The Perks of Being a Wallflower

July 15, 2008

by Stephen Chbosky.

Here’s how the novel starts. If such a beginning can leave you indifferent, you’re very unlike me.

August 25, 1991
Dear friend,
I am writing to you because she said you listen and understand and didn’t try to sleep with that person at that party even though you could have. Please don’t try to figure out who she is because then you might figure out who I am, and I really don’t want you to do that. I will call people by different names or generic names because I don’t want you to find me. I didn’t enclose a return address for the same reason. I mean nothing bad by this. Honest.
I just need to know that someone out there listens and understands and doesn’t try to sleep with people even if they could have. I need to know that these people exist.

Charlie is a high school freshman caught between the colliding forces of inner turmoil and outside influences. The novel tells the story of a year in his life, in the form of letters to an anonymous friend. While it was difficult, at times, to believe that such deep thoughts could have originated from a 15-year-old, that didn’t stop me from feeling and relating with the character.

One could say the novel is a testimony of the friction between two desires: to embrace life, and to run away from life. But it is discussing a lot more than that. Since I have not grown up in an American high school environment, I cannot think of this in terms of “realistic” or “non-realistic”, but it certainly opens a clear and honest window into the world of a teenager.

I find it very lucky, if not downright miraculous, that Charlie manages to find a mentor (Bill, his English teacher) and friends (Patrick and Sam), who are older than him. Bill tells him to participate and stop using thought to remove himself from life. V fubhyq yrnea fbzrguvat sebz gung…

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Quotes from “Charmed Thirds”

July 6, 2008

by Megan McCafferty.

(sequel to Second Helpings, sequel to Sloppy Firsts)

A note on the style of writing… convoluted, antithetic, yet hilarious. Here’s a typical sentence:

“Thus, the of-the-moment, faux-antifashion fashion statement was to go out looking like you really didn’t care what you looked like when you went out.”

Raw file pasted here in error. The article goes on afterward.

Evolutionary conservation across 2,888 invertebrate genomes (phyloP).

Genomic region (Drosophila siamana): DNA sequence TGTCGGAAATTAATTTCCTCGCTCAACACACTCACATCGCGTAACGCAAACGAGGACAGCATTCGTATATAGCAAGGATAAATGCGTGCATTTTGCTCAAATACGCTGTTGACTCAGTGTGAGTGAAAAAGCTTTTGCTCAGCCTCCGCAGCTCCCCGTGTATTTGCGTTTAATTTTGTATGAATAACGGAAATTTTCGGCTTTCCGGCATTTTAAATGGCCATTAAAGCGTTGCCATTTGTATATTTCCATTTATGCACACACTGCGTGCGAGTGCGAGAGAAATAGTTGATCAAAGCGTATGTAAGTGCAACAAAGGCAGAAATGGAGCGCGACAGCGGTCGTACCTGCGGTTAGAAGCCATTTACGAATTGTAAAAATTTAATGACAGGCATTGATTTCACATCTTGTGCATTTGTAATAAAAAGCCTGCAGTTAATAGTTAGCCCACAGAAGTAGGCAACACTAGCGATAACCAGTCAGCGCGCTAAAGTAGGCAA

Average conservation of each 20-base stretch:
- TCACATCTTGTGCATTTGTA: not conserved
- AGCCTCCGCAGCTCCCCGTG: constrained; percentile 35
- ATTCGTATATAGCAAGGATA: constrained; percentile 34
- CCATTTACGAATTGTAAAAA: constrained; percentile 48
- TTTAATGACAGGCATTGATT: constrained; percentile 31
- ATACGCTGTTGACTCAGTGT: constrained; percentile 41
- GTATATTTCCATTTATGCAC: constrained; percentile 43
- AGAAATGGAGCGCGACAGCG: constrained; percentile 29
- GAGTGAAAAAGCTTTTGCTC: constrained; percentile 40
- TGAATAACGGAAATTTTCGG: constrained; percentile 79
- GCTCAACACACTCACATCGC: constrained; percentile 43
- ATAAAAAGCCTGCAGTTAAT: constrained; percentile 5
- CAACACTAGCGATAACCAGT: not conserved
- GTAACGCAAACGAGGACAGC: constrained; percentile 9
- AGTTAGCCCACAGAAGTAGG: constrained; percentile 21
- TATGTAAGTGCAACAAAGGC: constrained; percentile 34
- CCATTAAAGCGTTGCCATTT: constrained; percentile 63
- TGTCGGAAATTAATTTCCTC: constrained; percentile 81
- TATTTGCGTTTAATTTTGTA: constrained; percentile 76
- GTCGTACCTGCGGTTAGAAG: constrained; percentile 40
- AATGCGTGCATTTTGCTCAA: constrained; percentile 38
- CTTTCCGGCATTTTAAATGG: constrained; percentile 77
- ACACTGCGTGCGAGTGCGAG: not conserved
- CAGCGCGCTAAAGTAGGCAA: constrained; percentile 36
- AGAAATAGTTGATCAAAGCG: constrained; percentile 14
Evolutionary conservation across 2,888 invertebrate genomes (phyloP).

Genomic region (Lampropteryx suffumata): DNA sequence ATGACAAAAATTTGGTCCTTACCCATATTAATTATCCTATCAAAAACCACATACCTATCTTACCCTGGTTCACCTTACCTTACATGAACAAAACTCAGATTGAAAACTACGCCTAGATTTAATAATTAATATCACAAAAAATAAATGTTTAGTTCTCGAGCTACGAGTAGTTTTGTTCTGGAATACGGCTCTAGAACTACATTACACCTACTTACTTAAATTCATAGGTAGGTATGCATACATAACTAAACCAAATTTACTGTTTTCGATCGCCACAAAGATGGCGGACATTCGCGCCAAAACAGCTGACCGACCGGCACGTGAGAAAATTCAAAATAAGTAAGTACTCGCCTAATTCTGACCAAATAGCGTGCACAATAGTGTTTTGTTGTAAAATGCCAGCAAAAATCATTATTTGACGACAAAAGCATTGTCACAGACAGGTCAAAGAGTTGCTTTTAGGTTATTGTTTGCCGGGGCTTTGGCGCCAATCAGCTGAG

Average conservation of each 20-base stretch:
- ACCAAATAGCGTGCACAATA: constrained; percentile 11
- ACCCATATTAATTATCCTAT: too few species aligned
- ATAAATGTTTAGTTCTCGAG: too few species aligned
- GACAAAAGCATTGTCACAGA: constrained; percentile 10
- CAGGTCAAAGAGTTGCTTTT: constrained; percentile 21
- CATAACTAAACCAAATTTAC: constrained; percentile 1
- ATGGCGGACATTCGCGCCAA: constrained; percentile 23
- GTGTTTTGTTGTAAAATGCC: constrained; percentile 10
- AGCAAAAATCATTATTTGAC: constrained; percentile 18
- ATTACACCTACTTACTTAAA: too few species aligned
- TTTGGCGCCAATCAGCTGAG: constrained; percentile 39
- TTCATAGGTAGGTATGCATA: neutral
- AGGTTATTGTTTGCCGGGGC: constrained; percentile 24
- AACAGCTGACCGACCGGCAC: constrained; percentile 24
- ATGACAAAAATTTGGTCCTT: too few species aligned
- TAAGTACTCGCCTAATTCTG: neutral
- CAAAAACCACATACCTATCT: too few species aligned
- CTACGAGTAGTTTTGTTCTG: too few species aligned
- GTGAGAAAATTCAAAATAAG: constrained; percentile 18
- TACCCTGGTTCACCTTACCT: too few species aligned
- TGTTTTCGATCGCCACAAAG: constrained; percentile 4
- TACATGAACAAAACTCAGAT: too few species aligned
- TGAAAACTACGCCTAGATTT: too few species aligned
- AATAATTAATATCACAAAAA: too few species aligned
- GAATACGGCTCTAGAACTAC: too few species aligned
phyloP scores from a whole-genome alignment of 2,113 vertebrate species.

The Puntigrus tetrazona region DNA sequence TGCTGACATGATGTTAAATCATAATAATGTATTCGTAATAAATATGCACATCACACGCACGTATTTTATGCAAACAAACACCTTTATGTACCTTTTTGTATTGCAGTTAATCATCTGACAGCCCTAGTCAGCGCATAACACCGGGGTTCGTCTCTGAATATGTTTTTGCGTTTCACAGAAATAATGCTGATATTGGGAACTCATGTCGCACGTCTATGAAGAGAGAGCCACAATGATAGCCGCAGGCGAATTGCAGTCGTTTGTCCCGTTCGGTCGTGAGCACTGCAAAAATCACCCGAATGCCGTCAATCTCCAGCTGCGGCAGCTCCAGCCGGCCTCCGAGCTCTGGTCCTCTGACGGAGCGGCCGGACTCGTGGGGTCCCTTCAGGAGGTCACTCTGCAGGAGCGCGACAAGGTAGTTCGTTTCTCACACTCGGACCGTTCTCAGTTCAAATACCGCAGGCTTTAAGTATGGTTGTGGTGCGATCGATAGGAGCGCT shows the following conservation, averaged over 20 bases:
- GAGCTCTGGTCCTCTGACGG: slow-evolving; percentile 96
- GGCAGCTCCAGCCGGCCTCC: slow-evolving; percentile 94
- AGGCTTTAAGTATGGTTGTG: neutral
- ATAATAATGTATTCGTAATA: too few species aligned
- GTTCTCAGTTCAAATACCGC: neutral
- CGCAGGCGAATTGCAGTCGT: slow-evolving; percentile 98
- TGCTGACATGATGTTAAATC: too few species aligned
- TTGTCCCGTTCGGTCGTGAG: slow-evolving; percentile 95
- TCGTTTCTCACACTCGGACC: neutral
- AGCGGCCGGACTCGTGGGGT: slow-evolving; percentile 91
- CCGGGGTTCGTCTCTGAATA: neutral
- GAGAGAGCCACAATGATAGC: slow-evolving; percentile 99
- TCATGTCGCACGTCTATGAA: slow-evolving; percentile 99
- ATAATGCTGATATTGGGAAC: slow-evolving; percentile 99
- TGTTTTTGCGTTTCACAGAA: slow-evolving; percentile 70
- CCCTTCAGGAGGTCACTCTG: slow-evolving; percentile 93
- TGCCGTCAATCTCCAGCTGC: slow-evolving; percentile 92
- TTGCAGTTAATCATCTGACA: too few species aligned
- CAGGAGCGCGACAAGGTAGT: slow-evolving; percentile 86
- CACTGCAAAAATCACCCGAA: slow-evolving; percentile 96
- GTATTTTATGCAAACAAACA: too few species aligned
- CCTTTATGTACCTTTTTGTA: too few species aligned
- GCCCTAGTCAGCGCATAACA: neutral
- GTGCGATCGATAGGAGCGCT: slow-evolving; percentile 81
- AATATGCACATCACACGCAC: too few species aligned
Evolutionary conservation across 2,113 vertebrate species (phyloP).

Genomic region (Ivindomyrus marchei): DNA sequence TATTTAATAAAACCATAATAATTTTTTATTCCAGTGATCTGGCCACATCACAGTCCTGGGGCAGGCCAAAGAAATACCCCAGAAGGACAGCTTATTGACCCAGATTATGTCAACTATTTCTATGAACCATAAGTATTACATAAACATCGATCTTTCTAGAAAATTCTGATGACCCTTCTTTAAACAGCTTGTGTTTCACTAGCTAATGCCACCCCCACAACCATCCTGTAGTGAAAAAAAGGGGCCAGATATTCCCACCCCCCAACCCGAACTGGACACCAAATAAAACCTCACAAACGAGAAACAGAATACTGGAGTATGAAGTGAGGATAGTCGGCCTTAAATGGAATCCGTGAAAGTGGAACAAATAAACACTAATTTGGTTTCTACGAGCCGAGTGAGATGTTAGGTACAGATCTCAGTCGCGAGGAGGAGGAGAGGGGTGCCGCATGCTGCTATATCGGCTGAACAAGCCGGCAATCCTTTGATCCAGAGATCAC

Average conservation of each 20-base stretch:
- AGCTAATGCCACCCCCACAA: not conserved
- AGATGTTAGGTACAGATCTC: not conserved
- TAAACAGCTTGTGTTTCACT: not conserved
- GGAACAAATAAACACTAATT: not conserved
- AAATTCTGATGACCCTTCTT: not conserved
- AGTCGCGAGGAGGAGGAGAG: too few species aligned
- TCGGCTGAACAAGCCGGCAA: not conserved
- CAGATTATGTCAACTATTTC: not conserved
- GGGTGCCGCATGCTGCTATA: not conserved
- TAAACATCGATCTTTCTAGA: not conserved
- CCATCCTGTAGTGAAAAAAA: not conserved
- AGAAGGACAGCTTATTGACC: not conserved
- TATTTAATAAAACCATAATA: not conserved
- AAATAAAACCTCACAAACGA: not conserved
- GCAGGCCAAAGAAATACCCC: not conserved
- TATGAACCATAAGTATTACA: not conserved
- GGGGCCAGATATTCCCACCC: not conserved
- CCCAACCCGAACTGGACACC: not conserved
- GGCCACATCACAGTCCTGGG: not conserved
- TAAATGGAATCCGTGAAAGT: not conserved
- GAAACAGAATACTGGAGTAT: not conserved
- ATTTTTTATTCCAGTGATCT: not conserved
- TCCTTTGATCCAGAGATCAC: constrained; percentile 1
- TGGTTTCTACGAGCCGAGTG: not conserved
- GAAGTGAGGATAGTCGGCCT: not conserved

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Before I Die

January 5, 2008

This is the saddest book I have read in the past several years; in all my life, maybe. Other people keep saying that it has taught them to appreciate life, to live fully. I didn’t feel that. I only felt sad. Or maybe it didn’t sink in just yet.

Several years ago I have seen “Sweet November” and I thought the final decision was a worthwhile one. This novel made me doubt that. Hollywood is always trying to make things easy.

Their love seemed a bit unrealistic to me. But I think that in such a situation it was only fair for Tessa to “get it right” the first time. I can understand why she wanted to do drugs and break the law. After all, what did it matter? But I don’t see the line of thought behind the “instructions” she left for Adam.

“Look after no one except yourself. Go to University, and make lots of friends, and get drunk! Forget your door keys! Laugh! Eat Pot Noodles for breakfast. Miss lectures. Be irresponsible.”

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The Unbearable Lightness of Being

January 4, 2008

This book was heavier than I expected. Many of the author’s ideas were understandable and I even agreed with some of them, but at the same time those I did not agree with, and those which completely left me in the dark, will make me return to the book and read it again eventually.

This is another book that can hardly be called a novel. First, its characters are deliberately sketchy and incomplete. Second, there is no obvious plot, only a bunch of recurring themes throughout the work. Third, and most pleasantly surprising to me, the author uses an original approach to story-telling: he makes believe he is the omniscient narrator, using the third person to convey the story. But beneath this “believable lie” he stays in the mind of a single character in one part, then he switches to another character in the next (7 parts total). While he is in the mind of one character, he does not infiltrate the consciousness of others. Consequently, he is actually a first-person narrator in disguise, not omniscient in the least. As if that were not enough, he also uses ‘I’ to talk about his characters directly, as if discussing his novel with somebody. Whereas in most of what I’ve read so far the narrator tries to be as unobtrusive as possible, here he steps right out of the shadows, openly admitting that the characters are mere playthings of his imagination. Amazing.

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